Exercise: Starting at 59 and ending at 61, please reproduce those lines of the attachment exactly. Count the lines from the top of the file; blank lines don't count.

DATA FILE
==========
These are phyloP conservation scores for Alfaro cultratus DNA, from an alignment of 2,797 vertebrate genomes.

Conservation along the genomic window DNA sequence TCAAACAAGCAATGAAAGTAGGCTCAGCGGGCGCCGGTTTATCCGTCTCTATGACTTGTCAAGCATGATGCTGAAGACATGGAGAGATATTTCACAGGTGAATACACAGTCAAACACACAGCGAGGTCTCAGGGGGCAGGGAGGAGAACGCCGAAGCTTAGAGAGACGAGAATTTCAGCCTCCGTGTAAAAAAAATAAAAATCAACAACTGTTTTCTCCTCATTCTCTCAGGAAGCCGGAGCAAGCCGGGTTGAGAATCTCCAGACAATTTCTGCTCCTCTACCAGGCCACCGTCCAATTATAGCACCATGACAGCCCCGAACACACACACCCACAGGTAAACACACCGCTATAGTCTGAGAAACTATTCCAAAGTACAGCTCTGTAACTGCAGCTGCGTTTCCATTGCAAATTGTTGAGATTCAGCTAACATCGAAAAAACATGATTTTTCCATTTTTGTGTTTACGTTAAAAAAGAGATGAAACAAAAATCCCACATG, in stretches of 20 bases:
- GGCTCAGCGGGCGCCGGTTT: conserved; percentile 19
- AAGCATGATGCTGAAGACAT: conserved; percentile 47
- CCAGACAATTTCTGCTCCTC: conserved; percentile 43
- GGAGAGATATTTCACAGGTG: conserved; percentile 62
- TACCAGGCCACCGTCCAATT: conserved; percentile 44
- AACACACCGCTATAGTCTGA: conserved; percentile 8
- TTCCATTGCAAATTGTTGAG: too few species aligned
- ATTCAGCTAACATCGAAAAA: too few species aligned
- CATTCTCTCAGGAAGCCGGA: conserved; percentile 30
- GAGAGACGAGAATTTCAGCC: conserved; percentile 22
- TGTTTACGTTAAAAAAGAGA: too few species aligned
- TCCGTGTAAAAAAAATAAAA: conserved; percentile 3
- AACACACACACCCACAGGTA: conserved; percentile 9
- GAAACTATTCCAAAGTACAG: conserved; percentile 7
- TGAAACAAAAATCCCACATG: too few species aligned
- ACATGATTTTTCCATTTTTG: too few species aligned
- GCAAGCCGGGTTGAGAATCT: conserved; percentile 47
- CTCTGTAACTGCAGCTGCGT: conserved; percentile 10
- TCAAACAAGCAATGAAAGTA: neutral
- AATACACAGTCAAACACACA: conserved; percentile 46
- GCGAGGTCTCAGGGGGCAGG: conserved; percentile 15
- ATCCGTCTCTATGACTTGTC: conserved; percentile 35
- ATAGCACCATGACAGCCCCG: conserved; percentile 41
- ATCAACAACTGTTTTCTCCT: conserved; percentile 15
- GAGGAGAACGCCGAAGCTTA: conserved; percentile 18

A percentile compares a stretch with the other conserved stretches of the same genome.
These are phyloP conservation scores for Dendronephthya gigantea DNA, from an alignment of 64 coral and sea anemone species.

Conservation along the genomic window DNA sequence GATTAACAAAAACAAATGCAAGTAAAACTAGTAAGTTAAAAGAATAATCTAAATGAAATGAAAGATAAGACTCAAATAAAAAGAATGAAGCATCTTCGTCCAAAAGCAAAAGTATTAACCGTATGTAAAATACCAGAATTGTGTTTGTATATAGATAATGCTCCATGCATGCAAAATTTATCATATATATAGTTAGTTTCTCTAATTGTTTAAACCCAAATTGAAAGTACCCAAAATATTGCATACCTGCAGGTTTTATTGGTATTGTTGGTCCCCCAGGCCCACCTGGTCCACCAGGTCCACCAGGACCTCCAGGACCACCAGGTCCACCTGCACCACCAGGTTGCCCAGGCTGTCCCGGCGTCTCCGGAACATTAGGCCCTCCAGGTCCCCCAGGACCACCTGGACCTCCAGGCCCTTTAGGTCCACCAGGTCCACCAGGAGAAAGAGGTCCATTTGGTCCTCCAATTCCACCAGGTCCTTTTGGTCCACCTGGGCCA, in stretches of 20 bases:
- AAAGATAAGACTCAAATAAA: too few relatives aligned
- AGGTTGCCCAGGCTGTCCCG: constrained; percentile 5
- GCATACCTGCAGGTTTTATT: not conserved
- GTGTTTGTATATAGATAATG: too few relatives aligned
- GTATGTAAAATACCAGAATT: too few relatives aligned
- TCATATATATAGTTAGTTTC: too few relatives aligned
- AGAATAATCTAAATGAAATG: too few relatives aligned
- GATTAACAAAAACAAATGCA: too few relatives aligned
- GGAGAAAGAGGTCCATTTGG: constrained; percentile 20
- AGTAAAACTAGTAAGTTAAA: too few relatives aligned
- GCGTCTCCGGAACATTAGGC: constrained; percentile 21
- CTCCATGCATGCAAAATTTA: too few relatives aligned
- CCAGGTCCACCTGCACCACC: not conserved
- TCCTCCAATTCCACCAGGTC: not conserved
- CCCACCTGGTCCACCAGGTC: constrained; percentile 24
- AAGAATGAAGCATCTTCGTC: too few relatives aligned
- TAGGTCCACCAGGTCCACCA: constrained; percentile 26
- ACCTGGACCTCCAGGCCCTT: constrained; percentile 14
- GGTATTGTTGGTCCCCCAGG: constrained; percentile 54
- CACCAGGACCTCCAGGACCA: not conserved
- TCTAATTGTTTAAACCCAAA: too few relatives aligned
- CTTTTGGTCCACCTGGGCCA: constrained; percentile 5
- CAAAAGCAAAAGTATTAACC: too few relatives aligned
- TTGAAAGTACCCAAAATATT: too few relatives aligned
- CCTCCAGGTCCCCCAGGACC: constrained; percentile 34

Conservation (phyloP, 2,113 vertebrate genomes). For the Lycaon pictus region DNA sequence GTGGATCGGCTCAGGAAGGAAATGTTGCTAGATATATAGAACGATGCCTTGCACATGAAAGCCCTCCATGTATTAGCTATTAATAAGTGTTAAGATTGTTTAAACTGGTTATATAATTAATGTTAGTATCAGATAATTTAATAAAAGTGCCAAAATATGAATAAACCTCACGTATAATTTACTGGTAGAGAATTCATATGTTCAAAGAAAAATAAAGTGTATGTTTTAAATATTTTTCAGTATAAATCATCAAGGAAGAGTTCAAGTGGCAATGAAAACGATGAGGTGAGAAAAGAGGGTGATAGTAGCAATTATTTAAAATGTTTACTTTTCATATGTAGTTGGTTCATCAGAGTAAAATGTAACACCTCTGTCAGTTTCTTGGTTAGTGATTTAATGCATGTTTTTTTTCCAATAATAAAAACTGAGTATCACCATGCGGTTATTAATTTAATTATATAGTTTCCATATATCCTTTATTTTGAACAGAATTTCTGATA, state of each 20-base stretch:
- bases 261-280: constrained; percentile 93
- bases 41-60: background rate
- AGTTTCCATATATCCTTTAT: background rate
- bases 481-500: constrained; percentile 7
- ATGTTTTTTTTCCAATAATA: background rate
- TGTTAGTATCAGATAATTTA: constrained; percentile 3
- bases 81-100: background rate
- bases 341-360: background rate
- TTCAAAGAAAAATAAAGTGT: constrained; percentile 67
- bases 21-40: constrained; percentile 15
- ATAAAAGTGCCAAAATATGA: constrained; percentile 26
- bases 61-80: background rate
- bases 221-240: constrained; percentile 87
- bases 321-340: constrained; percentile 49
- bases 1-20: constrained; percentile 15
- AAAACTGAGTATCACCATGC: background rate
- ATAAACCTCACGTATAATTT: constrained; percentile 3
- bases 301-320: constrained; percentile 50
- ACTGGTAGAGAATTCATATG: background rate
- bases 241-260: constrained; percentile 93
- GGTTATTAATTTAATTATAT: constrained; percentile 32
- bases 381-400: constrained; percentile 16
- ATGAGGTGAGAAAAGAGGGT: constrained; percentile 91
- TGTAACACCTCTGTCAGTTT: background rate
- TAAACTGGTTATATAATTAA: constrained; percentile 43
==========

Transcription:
- AGTTTCCATATATCCTTTAT: background rate
- bases 481-500: constrained; percentile 7
- ATGTTTTTTTTCCAATAATA: background rate